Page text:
November 28, 2012 2:00 PM | Staff
[Guest reviewer Colin Brown profiles each of the games in the latest bundle from IndieGames' co-created site, Indie Royale.]
There are a handful of genres that we just don't see very often in the indie scene, with one of the most obvious examples being the city building sim. Indeed, there hasn't been a full fledged city builder in any Indie Royale bundle to date, with the one possible exception being Towns. This changes with Children of the Nile, an Egyptian city sim from developer Tilted Mill, who later acquired full ownership over the game and thus were able to package together an Enhanced Edition to incorporate modern advancements like higher resolutions.
Placing you in charge of building an ancient Egyptian empire on the backs of your population, Children of the Nile takes a fair amount of influence from the Anno series and the classic City Building Series from Impression Games (which Tilted Mill contributed to and Children of the Nile was technically part of upon the original release). However, they also throw enough twists into the formula to make it relatively unique and rather fun to play.
The big twist in Children of the Nile is that those titular children are essentially your main form of currency. There are traditional resources you need to pile up like food and bricks, but those resources are so easy to acquire thanks to the Nile's benevolence. Instead, your main job is to build a complex hierarchical society to support the industries that refine these items and keep your city growing. Farmers grow food thanks to the flooding of the Nile, but only so many farmers can work before you need nobles to manage them. Nobles like pretty things, so you'll need to provide shops and shopkeepers to satisfy their rampant consumerism. Of course, these shopkeepers need to be paid in food, so you'll want more farmers. This is a pretty simple slice of what becomes a complex management challenge when you throw in military, religion and the Egyptian focus on afterlife, but it's all very intuitive and supported by a very helpful UI that lets you track down problem areas and solve major issues easily.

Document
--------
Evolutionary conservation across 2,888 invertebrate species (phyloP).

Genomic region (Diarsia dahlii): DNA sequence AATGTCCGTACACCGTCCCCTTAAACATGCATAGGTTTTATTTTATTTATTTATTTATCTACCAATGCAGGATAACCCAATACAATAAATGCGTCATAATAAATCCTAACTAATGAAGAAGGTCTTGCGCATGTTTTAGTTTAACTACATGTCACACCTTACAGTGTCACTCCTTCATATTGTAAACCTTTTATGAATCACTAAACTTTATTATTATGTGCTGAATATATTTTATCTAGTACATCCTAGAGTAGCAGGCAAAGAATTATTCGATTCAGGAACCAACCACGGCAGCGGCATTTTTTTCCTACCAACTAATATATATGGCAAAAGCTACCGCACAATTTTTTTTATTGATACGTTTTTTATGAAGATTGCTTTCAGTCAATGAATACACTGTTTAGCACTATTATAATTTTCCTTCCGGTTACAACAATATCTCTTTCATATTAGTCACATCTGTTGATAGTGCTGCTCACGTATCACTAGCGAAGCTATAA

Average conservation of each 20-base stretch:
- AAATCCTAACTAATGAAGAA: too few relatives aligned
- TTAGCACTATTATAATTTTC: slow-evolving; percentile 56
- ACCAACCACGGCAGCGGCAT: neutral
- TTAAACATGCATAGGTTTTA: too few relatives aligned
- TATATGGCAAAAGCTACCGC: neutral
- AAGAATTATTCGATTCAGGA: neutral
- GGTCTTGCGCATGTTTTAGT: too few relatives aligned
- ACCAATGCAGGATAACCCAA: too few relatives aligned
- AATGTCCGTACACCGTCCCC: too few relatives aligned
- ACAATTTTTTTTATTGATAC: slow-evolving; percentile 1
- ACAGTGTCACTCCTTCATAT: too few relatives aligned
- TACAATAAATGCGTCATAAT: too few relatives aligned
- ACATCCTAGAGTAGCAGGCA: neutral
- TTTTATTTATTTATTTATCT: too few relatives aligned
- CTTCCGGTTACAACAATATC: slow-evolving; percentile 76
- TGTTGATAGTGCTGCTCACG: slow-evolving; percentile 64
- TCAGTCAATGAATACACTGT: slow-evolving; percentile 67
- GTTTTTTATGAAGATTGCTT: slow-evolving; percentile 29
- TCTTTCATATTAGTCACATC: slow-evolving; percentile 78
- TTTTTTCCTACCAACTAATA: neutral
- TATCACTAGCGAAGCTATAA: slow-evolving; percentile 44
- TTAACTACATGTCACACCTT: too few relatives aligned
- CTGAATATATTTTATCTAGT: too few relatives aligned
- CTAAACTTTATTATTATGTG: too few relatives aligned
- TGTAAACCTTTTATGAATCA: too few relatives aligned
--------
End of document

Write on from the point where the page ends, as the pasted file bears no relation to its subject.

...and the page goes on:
The one thing that struck me about Children of the Nile is how it encourages you to not only build cities, but also plan them. Even as a big Anno fan, my cities generally looked like I wrote a first year university exam on urban planning, in crayon, with a massive hangover. There's little incentive to go for aesthetic, which is something that gets reversed in Children of the Nile. While making a beautiful city has no tangible reward beyond a smug sense of self satisfaction, the game offers the tools to do it without impacting gameplay. Roads, paths, trees and plazas don't cost any resources, simply offering cosmetic enhancements to help you plan out a blueprint of your city ahead of time. For the first time in a game like this, I was consciously planning out distinct districts ahead of time, laying down roads and trees long before my bricklayers started whatever project I was cooking up next. Normally screenshots are an afterthought in the games that I cover, but here I took dozens of vanity shots simply because I felt so proud of my well designed, amazing layout.
So if you like city builders, Children of the Nile is a fine choice and the Enhanced Edition does a great job of bringing it up to modern standards. It still definitely looks like a game from 2004, but city strategies can be a timeless genre if handled right and Children of the Nile definitely does that. With plenty of complex systems to experiment with like an intriguing map based diplomacy system and an economy based on population, not material wealth, Children of the Nile is a fresh take on a genre that certainly deserves to be held up to the level of my much beloved Zeus, Emperor and the other Impression Games sims that originally inspired it.
[Anomaly: Warzone Earth, Puzzle Agent 2, The Dream Machine: Chapters 1-3, Children of the Nile: Enhanced Edition, and Adventure Apes and the Mayan Mystery are available in the Stuffing Bundle on Indie Royale.]